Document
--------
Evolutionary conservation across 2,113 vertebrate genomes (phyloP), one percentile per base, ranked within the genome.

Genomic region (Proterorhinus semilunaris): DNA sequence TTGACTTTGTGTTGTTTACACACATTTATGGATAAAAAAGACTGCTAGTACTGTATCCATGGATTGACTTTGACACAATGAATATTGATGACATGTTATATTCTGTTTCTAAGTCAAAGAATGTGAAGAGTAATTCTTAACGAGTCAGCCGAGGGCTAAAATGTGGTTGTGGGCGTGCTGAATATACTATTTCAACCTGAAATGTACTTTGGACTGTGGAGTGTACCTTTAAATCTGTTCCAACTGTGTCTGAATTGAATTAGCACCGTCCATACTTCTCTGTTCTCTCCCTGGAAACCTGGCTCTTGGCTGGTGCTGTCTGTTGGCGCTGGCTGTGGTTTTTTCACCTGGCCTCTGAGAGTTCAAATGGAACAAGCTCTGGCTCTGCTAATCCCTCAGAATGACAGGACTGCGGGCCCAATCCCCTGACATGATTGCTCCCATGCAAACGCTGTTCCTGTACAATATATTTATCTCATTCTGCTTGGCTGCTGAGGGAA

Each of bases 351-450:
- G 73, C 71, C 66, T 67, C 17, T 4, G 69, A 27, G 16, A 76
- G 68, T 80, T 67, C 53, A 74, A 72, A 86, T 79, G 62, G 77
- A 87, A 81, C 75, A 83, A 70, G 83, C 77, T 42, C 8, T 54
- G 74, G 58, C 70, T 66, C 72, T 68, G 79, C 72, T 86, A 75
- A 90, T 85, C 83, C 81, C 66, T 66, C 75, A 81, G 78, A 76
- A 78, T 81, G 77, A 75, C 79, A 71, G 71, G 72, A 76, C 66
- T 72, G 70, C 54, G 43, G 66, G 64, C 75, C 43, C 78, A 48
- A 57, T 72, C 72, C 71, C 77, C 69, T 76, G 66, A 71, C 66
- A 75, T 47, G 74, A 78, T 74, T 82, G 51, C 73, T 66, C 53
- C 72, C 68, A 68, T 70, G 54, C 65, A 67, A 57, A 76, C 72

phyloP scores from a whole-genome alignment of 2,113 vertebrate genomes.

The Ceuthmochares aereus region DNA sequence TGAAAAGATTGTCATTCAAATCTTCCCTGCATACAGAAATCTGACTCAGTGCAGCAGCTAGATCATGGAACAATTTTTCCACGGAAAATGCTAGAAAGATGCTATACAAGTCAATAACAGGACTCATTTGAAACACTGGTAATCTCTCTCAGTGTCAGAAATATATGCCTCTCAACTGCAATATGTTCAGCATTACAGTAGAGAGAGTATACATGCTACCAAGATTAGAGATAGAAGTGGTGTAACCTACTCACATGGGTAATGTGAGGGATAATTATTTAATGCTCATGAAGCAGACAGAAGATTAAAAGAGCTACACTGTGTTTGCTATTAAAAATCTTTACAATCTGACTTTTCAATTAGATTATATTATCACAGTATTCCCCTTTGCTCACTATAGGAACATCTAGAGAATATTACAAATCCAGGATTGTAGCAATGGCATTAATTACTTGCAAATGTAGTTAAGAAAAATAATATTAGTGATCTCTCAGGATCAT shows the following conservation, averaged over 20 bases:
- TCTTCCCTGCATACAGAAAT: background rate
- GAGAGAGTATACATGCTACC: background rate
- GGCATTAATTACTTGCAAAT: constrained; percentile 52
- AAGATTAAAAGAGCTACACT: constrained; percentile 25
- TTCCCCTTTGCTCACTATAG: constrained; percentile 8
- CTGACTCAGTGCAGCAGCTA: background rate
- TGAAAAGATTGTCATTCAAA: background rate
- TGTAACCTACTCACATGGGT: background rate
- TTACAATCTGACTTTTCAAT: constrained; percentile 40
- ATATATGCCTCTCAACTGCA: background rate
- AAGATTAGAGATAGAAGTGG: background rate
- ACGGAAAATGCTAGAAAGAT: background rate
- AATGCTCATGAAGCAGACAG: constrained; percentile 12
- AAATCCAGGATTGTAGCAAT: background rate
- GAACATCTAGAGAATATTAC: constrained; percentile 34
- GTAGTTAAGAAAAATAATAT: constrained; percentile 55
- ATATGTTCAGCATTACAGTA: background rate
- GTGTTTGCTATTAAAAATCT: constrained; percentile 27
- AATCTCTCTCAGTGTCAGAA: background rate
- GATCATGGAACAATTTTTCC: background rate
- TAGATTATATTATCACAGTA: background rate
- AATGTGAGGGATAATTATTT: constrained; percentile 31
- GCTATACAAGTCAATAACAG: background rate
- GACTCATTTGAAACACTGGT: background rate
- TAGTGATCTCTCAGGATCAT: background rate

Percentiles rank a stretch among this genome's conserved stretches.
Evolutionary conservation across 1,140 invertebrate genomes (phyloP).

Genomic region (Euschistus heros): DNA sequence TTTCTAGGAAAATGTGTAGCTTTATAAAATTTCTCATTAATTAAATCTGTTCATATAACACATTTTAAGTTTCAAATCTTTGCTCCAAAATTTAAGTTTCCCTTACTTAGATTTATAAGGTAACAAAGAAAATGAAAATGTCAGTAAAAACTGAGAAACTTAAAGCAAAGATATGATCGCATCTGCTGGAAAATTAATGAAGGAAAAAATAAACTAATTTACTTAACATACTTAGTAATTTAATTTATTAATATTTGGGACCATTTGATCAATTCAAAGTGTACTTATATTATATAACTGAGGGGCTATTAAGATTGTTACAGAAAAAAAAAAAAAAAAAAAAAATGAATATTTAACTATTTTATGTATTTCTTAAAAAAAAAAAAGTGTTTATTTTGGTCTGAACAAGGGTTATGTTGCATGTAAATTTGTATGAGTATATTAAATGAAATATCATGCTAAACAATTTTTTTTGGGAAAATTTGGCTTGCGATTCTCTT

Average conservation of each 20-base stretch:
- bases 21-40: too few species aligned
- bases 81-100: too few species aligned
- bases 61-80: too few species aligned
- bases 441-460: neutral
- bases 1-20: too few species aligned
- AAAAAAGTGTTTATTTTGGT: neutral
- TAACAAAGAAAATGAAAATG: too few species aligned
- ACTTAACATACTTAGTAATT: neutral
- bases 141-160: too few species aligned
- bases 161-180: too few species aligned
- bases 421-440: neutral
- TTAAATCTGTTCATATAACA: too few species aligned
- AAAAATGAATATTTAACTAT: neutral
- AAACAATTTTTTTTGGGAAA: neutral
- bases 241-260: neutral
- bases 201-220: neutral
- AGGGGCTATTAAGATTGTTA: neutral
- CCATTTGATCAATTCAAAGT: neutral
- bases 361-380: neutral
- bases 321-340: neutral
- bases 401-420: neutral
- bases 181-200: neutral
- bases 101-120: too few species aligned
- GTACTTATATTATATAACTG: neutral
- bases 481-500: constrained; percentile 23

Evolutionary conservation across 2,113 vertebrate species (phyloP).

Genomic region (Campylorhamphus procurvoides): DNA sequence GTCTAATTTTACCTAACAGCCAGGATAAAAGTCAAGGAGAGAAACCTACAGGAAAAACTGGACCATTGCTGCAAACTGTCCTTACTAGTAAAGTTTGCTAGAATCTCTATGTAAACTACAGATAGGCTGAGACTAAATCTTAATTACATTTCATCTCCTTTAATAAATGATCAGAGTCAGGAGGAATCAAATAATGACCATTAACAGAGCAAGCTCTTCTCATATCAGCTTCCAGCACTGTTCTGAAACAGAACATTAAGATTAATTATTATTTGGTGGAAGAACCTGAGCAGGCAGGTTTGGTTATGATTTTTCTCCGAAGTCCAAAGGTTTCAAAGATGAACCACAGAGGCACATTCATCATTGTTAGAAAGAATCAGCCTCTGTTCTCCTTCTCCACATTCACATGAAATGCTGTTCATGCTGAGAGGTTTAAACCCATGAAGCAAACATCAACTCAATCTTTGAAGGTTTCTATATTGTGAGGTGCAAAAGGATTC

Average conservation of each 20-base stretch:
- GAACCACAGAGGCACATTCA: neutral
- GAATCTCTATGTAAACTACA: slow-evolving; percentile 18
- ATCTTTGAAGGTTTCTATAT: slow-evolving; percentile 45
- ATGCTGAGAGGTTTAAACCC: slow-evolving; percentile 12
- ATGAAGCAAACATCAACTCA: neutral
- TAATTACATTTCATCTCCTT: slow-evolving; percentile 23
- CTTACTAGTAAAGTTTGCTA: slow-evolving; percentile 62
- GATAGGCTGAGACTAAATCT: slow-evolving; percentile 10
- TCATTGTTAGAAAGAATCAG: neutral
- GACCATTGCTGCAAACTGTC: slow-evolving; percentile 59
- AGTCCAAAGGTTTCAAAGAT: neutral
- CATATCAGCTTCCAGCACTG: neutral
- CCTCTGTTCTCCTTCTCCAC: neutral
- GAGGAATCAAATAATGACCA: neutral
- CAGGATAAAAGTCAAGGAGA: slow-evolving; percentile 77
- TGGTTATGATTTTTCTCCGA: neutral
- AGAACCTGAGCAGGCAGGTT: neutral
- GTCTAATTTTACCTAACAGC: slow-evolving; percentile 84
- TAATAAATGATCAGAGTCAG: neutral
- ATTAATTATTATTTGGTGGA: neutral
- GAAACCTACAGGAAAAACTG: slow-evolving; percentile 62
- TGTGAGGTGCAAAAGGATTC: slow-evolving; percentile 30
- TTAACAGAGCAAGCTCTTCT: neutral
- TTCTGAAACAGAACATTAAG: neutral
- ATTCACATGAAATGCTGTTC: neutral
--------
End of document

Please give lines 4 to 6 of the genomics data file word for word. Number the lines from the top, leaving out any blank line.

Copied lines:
- G 73, C 71, C 66, T 67, C 17, T 4, G 69, A 27, G 16, A 76
- G 68, T 80, T 67, C 53, A 74, A 72, A 86, T 79, G 62, G 77
- A 87, A 81, C 75, A 83, A 70, G 83, C 77, T 42, C 8, T 54